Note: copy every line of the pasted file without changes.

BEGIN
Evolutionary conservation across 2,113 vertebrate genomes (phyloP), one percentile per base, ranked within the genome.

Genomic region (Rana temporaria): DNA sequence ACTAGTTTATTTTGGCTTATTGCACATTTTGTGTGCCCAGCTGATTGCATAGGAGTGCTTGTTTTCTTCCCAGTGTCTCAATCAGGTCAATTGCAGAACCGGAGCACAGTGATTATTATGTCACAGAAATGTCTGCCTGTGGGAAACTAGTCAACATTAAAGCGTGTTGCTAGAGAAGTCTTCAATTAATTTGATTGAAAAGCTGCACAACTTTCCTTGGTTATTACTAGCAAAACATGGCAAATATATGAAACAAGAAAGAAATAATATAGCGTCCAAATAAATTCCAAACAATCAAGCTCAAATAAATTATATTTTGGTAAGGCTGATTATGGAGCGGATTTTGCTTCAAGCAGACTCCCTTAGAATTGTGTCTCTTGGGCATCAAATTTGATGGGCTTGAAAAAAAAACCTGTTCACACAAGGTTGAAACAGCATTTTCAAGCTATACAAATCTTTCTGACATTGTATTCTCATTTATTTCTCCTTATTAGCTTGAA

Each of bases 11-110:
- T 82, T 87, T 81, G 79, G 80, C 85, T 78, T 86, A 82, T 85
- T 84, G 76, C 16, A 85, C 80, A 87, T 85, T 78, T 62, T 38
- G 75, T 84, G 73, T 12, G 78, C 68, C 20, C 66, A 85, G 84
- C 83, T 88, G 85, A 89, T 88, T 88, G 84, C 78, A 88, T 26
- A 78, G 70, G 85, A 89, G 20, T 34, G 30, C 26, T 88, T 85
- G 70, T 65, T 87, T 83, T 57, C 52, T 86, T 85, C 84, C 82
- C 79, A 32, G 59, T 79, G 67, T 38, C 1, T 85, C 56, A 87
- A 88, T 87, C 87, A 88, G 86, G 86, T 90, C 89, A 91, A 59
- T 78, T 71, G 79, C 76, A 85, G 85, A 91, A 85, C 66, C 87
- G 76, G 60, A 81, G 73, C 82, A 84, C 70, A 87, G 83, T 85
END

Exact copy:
Evolutionary conservation across 2,113 vertebrate genomes (phyloP), one percentile per base, ranked within the genome.

Genomic region (Rana temporaria): DNA sequence ACTAGTTTATTTTGGCTTATTGCACATTTTGTGTGCCCAGCTGATTGCATAGGAGTGCTTGTTTTCTTCCCAGTGTCTCAATCAGGTCAATTGCAGAACCGGAGCACAGTGATTATTATGTCACAGAAATGTCTGCCTGTGGGAAACTAGTCAACATTAAAGCGTGTTGCTAGAGAAGTCTTCAATTAATTTGATTGAAAAGCTGCACAACTTTCCTTGGTTATTACTAGCAAAACATGGCAAATATATGAAACAAGAAAGAAATAATATAGCGTCCAAATAAATTCCAAACAATCAAGCTCAAATAAATTATATTTTGGTAAGGCTGATTATGGAGCGGATTTTGCTTCAAGCAGACTCCCTTAGAATTGTGTCTCTTGGGCATCAAATTTGATGGGCTTGAAAAAAAAACCTGTTCACACAAGGTTGAAACAGCATTTTCAAGCTATACAAATCTTTCTGACATTGTATTCTCATTTATTTCTCCTTATTAGCTTGAA

Each of bases 11-110:
- T 82, T 87, T 81, G 79, G 80, C 85, T 78, T 86, A 82, T 85
- T 84, G 76, C 16, A 85, C 80, A 87, T 85, T 78, T 62, T 38
- G 75, T 84, G 73, T 12, G 78, C 68, C 20, C 66, A 85, G 84
- C 83, T 88, G 85, A 89, T 88, T 88, G 84, C 78, A 88, T 26
- A 78, G 70, G 85, A 89, G 20, T 34, G 30, C 26, T 88, T 85
- G 70, T 65, T 87, T 83, T 57, C 52, T 86, T 85, C 84, C 82
- C 79, A 32, G 59, T 79, G 67, T 38, C 1, T 85, C 56, A 87
- A 88, T 87, C 87, A 88, G 86, G 86, T 90, C 89, A 91, A 59
- T 78, T 71, G 79, C 76, A 85, G 85, A 91, A 85, C 66, C 87
- G 76, G 60, A 81, G 73, C 82, A 84, C 70, A 87, G 83, T 85